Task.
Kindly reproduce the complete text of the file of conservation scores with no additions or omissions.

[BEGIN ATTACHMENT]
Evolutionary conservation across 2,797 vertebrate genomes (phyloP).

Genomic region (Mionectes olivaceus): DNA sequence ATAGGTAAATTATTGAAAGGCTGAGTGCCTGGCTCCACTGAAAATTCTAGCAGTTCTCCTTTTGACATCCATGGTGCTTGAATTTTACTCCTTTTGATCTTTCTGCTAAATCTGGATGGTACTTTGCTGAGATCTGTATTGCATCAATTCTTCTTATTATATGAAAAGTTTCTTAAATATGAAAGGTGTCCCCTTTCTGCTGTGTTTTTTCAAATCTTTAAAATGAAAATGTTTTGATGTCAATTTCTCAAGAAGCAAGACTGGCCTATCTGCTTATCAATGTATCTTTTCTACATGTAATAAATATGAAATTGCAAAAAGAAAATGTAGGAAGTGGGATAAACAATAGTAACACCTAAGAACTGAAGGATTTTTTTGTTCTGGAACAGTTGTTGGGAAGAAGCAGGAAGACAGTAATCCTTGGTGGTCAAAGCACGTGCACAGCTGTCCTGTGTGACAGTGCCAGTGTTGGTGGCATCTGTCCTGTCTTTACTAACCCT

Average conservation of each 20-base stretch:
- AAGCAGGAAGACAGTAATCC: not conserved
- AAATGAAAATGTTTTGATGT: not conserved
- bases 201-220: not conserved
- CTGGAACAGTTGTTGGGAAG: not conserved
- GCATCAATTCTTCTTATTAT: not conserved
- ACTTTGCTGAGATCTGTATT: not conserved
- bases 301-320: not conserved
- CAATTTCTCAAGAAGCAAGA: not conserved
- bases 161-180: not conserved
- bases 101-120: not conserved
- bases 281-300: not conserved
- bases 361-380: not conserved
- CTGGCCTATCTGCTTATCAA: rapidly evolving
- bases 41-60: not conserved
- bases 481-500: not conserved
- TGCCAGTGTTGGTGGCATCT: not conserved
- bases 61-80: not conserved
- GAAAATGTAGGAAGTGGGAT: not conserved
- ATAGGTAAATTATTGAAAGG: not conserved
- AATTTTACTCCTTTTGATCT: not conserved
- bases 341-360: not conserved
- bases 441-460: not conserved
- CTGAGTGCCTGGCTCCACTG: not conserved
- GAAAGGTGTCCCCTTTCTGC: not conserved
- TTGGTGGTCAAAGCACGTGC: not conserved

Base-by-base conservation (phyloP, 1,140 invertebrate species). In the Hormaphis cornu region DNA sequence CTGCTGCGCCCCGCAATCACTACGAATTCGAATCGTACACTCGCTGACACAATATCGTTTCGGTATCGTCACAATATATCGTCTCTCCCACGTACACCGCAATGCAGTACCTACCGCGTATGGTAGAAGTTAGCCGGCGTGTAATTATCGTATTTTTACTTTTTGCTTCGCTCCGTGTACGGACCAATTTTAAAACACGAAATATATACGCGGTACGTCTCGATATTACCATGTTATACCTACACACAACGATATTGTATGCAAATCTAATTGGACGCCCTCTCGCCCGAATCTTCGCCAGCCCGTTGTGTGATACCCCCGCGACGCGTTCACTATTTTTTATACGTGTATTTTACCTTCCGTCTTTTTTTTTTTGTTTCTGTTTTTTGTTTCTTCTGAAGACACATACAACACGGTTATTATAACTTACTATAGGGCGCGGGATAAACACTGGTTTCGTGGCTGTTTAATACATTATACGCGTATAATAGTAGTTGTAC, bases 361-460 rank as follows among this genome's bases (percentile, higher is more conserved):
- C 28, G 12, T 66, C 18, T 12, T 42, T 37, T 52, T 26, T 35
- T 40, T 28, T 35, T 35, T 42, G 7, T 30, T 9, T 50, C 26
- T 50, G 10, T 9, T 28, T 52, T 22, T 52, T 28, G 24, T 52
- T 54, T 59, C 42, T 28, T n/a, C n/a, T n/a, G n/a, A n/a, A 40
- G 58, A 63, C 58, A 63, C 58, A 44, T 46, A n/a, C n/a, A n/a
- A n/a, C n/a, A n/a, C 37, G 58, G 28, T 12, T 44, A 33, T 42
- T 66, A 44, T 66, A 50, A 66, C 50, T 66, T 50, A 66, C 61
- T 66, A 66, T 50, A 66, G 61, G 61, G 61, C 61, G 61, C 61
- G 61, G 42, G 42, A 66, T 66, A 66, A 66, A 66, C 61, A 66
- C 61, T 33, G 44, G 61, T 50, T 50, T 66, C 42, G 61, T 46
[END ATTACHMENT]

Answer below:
Evolutionary conservation across 2,797 vertebrate genomes (phyloP).

Genomic region (Mionectes olivaceus): DNA sequence ATAGGTAAATTATTGAAAGGCTGAGTGCCTGGCTCCACTGAAAATTCTAGCAGTTCTCCTTTTGACATCCATGGTGCTTGAATTTTACTCCTTTTGATCTTTCTGCTAAATCTGGATGGTACTTTGCTGAGATCTGTATTGCATCAATTCTTCTTATTATATGAAAAGTTTCTTAAATATGAAAGGTGTCCCCTTTCTGCTGTGTTTTTTCAAATCTTTAAAATGAAAATGTTTTGATGTCAATTTCTCAAGAAGCAAGACTGGCCTATCTGCTTATCAATGTATCTTTTCTACATGTAATAAATATGAAATTGCAAAAAGAAAATGTAGGAAGTGGGATAAACAATAGTAACACCTAAGAACTGAAGGATTTTTTTGTTCTGGAACAGTTGTTGGGAAGAAGCAGGAAGACAGTAATCCTTGGTGGTCAAAGCACGTGCACAGCTGTCCTGTGTGACAGTGCCAGTGTTGGTGGCATCTGTCCTGTCTTTACTAACCCT

Average conservation of each 20-base stretch:
- AAGCAGGAAGACAGTAATCC: not conserved
- AAATGAAAATGTTTTGATGT: not conserved
- bases 201-220: not conserved
- CTGGAACAGTTGTTGGGAAG: not conserved
- GCATCAATTCTTCTTATTAT: not conserved
- ACTTTGCTGAGATCTGTATT: not conserved
- bases 301-320: not conserved
- CAATTTCTCAAGAAGCAAGA: not conserved
- bases 161-180: not conserved
- bases 101-120: not conserved
- bases 281-300: not conserved
- bases 361-380: not conserved
- CTGGCCTATCTGCTTATCAA: rapidly evolving
- bases 41-60: not conserved
- bases 481-500: not conserved
- TGCCAGTGTTGGTGGCATCT: not conserved
- bases 61-80: not conserved
- GAAAATGTAGGAAGTGGGAT: not conserved
- ATAGGTAAATTATTGAAAGG: not conserved
- AATTTTACTCCTTTTGATCT: not conserved
- bases 341-360: not conserved
- bases 441-460: not conserved
- CTGAGTGCCTGGCTCCACTG: not conserved
- GAAAGGTGTCCCCTTTCTGC: not conserved
- TTGGTGGTCAAAGCACGTGC: not conserved

Base-by-base conservation (phyloP, 1,140 invertebrate species). In the Hormaphis cornu region DNA sequence CTGCTGCGCCCCGCAATCACTACGAATTCGAATCGTACACTCGCTGACACAATATCGTTTCGGTATCGTCACAATATATCGTCTCTCCCACGTACACCGCAATGCAGTACCTACCGCGTATGGTAGAAGTTAGCCGGCGTGTAATTATCGTATTTTTACTTTTTGCTTCGCTCCGTGTACGGACCAATTTTAAAACACGAAATATATACGCGGTACGTCTCGATATTACCATGTTATACCTACACACAACGATATTGTATGCAAATCTAATTGGACGCCCTCTCGCCCGAATCTTCGCCAGCCCGTTGTGTGATACCCCCGCGACGCGTTCACTATTTTTTATACGTGTATTTTACCTTCCGTCTTTTTTTTTTTGTTTCTGTTTTTTGTTTCTTCTGAAGACACATACAACACGGTTATTATAACTTACTATAGGGCGCGGGATAAACACTGGTTTCGTGGCTGTTTAATACATTATACGCGTATAATAGTAGTTGTAC, bases 361-460 rank as follows among this genome's bases (percentile, higher is more conserved):
- C 28, G 12, T 66, C 18, T 12, T 42, T 37, T 52, T 26, T 35
- T 40, T 28, T 35, T 35, T 42, G 7, T 30, T 9, T 50, C 26
- T 50, G 10, T 9, T 28, T 52, T 22, T 52, T 28, G 24, T 52
- T 54, T 59, C 42, T 28, T n/a, C n/a, T n/a, G n/a, A n/a, A 40
- G 58, A 63, C 58, A 63, C 58, A 44, T 46, A n/a, C n/a, A n/a
- A n/a, C n/a, A n/a, C 37, G 58, G 28, T 12, T 44, A 33, T 42
- T 66, A 44, T 66, A 50, A 66, C 50, T 66, T 50, A 66, C 61
- T 66, A 66, T 50, A 66, G 61, G 61, G 61, C 61, G 61, C 61
- G 61, G 42, G 42, A 66, T 66, A 66, A 66, A 66, C 61, A 66
- C 61, T 33, G 44, G 61, T 50, T 50, T 66, C 42, G 61, T 46